An architect has unveiled his design for a network of cycle lanes elevated above the city, with the aim of cutting down travelling times and improving safety for cyclists across London.
The network of raised bike paths (designed by Norman Foste) has been named ‘SkyCycle’ and will allow cyclists to be exempt from the usual road traffic, rushlane.com reports. If the project goes ahead, it is likely to benefit tourists, business travellers and regular commuters alike by encouraging people to cycle and freeing up space on the current transport system.
The project already has the support of Transport for London and Network Rail, but the there is still a question mark over the financing of the project. The developers of the SkyCycle are currently seeking funding to conduct a feasibility study.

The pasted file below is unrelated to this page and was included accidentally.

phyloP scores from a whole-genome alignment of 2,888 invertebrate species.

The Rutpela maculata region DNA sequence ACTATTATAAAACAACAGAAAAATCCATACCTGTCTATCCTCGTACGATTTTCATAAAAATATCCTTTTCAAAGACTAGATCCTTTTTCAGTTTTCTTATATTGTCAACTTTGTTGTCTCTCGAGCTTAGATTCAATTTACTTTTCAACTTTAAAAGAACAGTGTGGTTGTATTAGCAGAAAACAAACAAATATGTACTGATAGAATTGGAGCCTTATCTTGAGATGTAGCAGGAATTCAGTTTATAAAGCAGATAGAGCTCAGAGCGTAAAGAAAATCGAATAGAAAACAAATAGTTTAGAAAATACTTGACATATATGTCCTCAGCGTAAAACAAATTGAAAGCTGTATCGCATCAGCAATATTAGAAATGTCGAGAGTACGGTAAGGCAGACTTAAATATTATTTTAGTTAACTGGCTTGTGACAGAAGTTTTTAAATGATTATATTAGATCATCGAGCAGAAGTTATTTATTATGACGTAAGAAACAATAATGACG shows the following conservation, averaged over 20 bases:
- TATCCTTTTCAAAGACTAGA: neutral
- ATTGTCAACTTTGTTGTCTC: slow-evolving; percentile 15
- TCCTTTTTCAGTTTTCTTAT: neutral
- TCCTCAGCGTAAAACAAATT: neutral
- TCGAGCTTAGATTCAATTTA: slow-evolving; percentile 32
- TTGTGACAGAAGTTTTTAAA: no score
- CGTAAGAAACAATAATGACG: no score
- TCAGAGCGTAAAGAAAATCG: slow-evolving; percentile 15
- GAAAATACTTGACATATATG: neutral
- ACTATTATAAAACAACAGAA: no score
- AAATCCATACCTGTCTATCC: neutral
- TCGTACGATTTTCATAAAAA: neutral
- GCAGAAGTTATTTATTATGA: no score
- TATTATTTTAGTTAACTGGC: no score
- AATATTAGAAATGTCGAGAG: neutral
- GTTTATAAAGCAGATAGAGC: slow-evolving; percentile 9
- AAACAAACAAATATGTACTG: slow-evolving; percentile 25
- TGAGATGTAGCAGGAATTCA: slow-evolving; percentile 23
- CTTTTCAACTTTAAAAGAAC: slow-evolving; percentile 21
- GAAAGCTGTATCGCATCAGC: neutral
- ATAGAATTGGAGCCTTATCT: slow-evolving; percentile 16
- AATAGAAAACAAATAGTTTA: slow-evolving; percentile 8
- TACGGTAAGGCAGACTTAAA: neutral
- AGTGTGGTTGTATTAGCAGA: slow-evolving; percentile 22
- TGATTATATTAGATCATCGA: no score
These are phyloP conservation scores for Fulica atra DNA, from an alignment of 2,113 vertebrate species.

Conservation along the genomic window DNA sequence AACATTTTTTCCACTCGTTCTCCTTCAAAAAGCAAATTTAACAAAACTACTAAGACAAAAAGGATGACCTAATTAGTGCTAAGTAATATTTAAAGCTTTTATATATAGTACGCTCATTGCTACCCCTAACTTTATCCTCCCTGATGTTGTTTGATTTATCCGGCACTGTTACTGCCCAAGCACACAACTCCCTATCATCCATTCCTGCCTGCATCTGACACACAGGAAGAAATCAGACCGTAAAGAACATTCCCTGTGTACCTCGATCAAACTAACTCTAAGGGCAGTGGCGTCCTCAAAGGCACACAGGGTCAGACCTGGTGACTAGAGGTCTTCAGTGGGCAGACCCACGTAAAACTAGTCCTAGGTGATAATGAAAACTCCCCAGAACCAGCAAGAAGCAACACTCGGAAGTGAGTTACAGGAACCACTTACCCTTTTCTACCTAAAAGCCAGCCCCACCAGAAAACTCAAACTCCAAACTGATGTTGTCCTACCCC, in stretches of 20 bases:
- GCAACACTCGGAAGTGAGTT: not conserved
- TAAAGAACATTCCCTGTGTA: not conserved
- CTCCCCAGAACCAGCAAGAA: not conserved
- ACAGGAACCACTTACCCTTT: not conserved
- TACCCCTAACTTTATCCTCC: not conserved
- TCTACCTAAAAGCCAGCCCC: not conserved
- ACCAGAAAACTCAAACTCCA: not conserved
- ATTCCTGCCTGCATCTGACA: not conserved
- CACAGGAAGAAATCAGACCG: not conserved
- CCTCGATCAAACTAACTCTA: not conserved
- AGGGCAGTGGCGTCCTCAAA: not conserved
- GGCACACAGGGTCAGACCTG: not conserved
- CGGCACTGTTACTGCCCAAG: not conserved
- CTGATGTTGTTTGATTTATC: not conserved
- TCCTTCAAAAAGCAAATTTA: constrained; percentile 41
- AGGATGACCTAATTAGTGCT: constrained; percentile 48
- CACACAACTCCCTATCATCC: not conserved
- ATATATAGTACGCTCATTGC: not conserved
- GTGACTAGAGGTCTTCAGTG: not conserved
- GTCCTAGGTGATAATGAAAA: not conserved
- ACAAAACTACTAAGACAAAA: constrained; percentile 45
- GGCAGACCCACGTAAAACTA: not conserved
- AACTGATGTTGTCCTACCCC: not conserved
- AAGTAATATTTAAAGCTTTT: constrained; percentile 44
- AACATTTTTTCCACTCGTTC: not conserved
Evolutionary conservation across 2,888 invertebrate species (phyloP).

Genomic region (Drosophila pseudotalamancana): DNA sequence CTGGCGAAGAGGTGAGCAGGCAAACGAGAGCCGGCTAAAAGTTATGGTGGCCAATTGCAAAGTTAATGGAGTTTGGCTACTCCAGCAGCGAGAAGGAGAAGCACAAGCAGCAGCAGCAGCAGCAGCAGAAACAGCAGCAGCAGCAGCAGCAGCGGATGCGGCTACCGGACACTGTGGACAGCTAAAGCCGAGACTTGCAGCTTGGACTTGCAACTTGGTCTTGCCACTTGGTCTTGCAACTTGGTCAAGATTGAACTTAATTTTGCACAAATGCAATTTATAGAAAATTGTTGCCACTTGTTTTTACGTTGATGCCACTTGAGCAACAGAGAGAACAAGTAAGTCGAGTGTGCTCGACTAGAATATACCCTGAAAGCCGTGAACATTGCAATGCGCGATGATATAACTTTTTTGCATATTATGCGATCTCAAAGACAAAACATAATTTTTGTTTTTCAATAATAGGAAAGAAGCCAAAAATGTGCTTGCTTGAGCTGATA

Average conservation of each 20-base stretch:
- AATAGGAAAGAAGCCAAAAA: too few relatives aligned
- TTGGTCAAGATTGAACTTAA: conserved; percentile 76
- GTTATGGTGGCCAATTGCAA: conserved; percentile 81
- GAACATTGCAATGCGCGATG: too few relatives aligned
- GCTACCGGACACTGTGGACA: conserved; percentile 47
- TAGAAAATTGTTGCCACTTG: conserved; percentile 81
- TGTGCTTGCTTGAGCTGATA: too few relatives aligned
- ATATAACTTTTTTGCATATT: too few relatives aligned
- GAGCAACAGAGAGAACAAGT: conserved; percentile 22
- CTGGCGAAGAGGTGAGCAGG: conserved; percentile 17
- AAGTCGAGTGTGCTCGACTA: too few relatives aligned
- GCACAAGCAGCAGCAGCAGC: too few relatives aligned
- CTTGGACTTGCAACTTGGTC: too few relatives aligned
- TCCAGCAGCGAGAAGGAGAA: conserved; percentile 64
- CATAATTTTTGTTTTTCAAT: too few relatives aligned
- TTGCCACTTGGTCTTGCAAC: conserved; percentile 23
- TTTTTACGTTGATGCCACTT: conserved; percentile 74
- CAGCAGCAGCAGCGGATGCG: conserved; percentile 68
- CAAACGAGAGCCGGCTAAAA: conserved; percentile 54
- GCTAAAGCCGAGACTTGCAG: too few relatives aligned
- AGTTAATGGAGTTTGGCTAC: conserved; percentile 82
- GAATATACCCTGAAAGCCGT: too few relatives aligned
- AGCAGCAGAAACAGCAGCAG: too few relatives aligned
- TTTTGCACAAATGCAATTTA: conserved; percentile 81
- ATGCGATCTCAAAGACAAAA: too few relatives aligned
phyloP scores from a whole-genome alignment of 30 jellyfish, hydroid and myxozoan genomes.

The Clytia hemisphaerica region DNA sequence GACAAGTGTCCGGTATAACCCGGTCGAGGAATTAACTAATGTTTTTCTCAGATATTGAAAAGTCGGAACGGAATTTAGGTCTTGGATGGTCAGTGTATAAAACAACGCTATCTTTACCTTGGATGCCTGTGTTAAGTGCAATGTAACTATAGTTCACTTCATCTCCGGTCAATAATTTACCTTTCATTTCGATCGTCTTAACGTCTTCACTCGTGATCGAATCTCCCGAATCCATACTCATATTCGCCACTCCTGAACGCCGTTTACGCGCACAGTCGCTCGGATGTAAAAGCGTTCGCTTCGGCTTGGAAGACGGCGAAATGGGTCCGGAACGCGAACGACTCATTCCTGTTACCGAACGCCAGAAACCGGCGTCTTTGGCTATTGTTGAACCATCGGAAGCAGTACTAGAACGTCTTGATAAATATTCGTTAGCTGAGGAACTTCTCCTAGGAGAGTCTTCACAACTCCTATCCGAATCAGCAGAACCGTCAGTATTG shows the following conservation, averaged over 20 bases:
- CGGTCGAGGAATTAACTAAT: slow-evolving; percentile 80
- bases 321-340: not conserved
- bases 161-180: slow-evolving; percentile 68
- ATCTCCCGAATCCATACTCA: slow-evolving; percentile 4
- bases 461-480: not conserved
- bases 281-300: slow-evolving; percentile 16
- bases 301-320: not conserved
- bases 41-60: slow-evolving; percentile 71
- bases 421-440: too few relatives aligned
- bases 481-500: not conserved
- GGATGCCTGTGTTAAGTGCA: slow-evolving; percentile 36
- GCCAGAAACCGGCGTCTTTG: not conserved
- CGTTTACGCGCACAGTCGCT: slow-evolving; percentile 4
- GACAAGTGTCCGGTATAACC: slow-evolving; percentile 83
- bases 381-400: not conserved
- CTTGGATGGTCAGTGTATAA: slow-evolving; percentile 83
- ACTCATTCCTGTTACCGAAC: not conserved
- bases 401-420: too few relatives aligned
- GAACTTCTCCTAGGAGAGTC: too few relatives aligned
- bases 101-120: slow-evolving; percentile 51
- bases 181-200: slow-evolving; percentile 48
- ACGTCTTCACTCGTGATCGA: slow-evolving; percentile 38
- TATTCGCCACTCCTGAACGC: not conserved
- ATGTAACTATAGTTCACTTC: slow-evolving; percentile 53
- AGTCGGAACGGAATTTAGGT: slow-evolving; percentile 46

Lead architect, Norman Foster, told bbc.co.uk that cities where walking and cycling is made easier are generally better places to live and visit, but for this to happen cycling has to be made safe. This biggest problem facing the project is finding space for the segregated cycle lanes, as London is already an overcrowded city.
Mr Foster said: “SkyCycle is a lateral approach to finding space in a congested city. By using the corridors above the suburban railways, we could create a world-class network of safe, car free cycle routes that are ideally located for commuters.”